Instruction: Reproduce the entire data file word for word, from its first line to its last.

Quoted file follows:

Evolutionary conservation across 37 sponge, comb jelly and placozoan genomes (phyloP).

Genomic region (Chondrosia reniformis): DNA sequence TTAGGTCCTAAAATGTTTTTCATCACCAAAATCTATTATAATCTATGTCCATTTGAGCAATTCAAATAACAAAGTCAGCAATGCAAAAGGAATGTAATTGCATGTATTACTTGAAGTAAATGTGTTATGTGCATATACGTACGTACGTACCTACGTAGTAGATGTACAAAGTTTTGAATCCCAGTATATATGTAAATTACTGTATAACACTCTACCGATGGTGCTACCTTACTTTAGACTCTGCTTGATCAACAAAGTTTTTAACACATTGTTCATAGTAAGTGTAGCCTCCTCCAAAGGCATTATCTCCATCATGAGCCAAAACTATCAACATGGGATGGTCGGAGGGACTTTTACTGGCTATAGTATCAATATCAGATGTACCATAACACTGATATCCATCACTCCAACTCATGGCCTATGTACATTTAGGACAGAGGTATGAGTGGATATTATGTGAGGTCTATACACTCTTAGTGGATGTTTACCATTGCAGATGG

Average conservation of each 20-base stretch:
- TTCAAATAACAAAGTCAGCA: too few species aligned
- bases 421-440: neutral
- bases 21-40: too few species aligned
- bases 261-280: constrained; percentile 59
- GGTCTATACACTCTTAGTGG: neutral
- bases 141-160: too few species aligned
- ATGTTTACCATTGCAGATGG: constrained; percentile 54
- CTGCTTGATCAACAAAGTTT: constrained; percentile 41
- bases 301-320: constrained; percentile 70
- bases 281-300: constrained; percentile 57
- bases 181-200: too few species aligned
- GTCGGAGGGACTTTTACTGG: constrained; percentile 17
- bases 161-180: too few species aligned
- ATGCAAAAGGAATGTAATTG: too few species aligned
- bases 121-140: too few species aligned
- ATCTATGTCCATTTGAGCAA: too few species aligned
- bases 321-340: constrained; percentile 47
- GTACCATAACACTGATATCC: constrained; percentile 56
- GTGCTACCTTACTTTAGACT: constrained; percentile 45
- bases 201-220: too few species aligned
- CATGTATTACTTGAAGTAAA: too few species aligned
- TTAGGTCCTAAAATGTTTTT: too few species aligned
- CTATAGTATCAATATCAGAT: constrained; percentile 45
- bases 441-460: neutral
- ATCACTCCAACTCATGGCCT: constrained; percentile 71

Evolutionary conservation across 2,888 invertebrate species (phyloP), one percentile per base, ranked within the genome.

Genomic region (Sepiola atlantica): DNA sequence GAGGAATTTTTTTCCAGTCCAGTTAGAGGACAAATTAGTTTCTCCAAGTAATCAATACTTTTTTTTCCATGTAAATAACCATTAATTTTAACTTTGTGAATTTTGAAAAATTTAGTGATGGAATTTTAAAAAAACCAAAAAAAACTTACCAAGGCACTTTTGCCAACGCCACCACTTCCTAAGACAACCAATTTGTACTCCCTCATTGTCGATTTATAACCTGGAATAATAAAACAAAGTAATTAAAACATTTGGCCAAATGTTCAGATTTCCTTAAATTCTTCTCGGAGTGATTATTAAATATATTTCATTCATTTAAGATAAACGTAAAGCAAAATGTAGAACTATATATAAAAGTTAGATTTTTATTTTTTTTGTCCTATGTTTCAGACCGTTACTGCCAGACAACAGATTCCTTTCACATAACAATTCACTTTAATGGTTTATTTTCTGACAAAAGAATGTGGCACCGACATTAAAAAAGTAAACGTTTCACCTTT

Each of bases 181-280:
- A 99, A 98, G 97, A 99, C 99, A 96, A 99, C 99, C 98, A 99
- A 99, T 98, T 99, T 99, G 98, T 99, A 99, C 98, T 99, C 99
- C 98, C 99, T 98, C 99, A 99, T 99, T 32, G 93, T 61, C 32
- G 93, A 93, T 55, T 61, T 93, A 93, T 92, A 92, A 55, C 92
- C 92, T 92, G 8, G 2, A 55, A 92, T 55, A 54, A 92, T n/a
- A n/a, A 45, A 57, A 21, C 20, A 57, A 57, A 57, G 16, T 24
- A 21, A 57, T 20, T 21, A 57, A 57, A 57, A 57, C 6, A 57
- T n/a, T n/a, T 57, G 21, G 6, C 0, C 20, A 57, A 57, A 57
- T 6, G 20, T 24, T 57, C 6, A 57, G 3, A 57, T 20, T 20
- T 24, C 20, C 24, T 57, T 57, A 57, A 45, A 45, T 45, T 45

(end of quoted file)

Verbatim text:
Evolutionary conservation across 37 sponge, comb jelly and placozoan genomes (phyloP).

Genomic region (Chondrosia reniformis): DNA sequence TTAGGTCCTAAAATGTTTTTCATCACCAAAATCTATTATAATCTATGTCCATTTGAGCAATTCAAATAACAAAGTCAGCAATGCAAAAGGAATGTAATTGCATGTATTACTTGAAGTAAATGTGTTATGTGCATATACGTACGTACGTACCTACGTAGTAGATGTACAAAGTTTTGAATCCCAGTATATATGTAAATTACTGTATAACACTCTACCGATGGTGCTACCTTACTTTAGACTCTGCTTGATCAACAAAGTTTTTAACACATTGTTCATAGTAAGTGTAGCCTCCTCCAAAGGCATTATCTCCATCATGAGCCAAAACTATCAACATGGGATGGTCGGAGGGACTTTTACTGGCTATAGTATCAATATCAGATGTACCATAACACTGATATCCATCACTCCAACTCATGGCCTATGTACATTTAGGACAGAGGTATGAGTGGATATTATGTGAGGTCTATACACTCTTAGTGGATGTTTACCATTGCAGATGG

Average conservation of each 20-base stretch:
- TTCAAATAACAAAGTCAGCA: too few species aligned
- bases 421-440: neutral
- bases 21-40: too few species aligned
- bases 261-280: constrained; percentile 59
- GGTCTATACACTCTTAGTGG: neutral
- bases 141-160: too few species aligned
- ATGTTTACCATTGCAGATGG: constrained; percentile 54
- CTGCTTGATCAACAAAGTTT: constrained; percentile 41
- bases 301-320: constrained; percentile 70
- bases 281-300: constrained; percentile 57
- bases 181-200: too few species aligned
- GTCGGAGGGACTTTTACTGG: constrained; percentile 17
- bases 161-180: too few species aligned
- ATGCAAAAGGAATGTAATTG: too few species aligned
- bases 121-140: too few species aligned
- ATCTATGTCCATTTGAGCAA: too few species aligned
- bases 321-340: constrained; percentile 47
- GTACCATAACACTGATATCC: constrained; percentile 56
- GTGCTACCTTACTTTAGACT: constrained; percentile 45
- bases 201-220: too few species aligned
- CATGTATTACTTGAAGTAAA: too few species aligned
- TTAGGTCCTAAAATGTTTTT: too few species aligned
- CTATAGTATCAATATCAGAT: constrained; percentile 45
- bases 441-460: neutral
- ATCACTCCAACTCATGGCCT: constrained; percentile 71

Evolutionary conservation across 2,888 invertebrate species (phyloP), one percentile per base, ranked within the genome.

Genomic region (Sepiola atlantica): DNA sequence GAGGAATTTTTTTCCAGTCCAGTTAGAGGACAAATTAGTTTCTCCAAGTAATCAATACTTTTTTTTCCATGTAAATAACCATTAATTTTAACTTTGTGAATTTTGAAAAATTTAGTGATGGAATTTTAAAAAAACCAAAAAAAACTTACCAAGGCACTTTTGCCAACGCCACCACTTCCTAAGACAACCAATTTGTACTCCCTCATTGTCGATTTATAACCTGGAATAATAAAACAAAGTAATTAAAACATTTGGCCAAATGTTCAGATTTCCTTAAATTCTTCTCGGAGTGATTATTAAATATATTTCATTCATTTAAGATAAACGTAAAGCAAAATGTAGAACTATATATAAAAGTTAGATTTTTATTTTTTTTGTCCTATGTTTCAGACCGTTACTGCCAGACAACAGATTCCTTTCACATAACAATTCACTTTAATGGTTTATTTTCTGACAAAAGAATGTGGCACCGACATTAAAAAAGTAAACGTTTCACCTTT

Each of bases 181-280:
- A 99, A 98, G 97, A 99, C 99, A 96, A 99, C 99, C 98, A 99
- A 99, T 98, T 99, T 99, G 98, T 99, A 99, C 98, T 99, C 99
- C 98, C 99, T 98, C 99, A 99, T 99, T 32, G 93, T 61, C 32
- G 93, A 93, T 55, T 61, T 93, A 93, T 92, A 92, A 55, C 92
- C 92, T 92, G 8, G 2, A 55, A 92, T 55, A 54, A 92, T n/a
- A n/a, A 45, A 57, A 21, C 20, A 57, A 57, A 57, G 16, T 24
- A 21, A 57, T 20, T 21, A 57, A 57, A 57, A 57, C 6, A 57
- T n/a, T n/a, T 57, G 21, G 6, C 0, C 20, A 57, A 57, A 57
- T 6, G 20, T 24, T 57, C 6, A 57, G 3, A 57, T 20, T 20
- T 24, C 20, C 24, T 57, T 57, A 57, A 45, A 45, T 45, T 45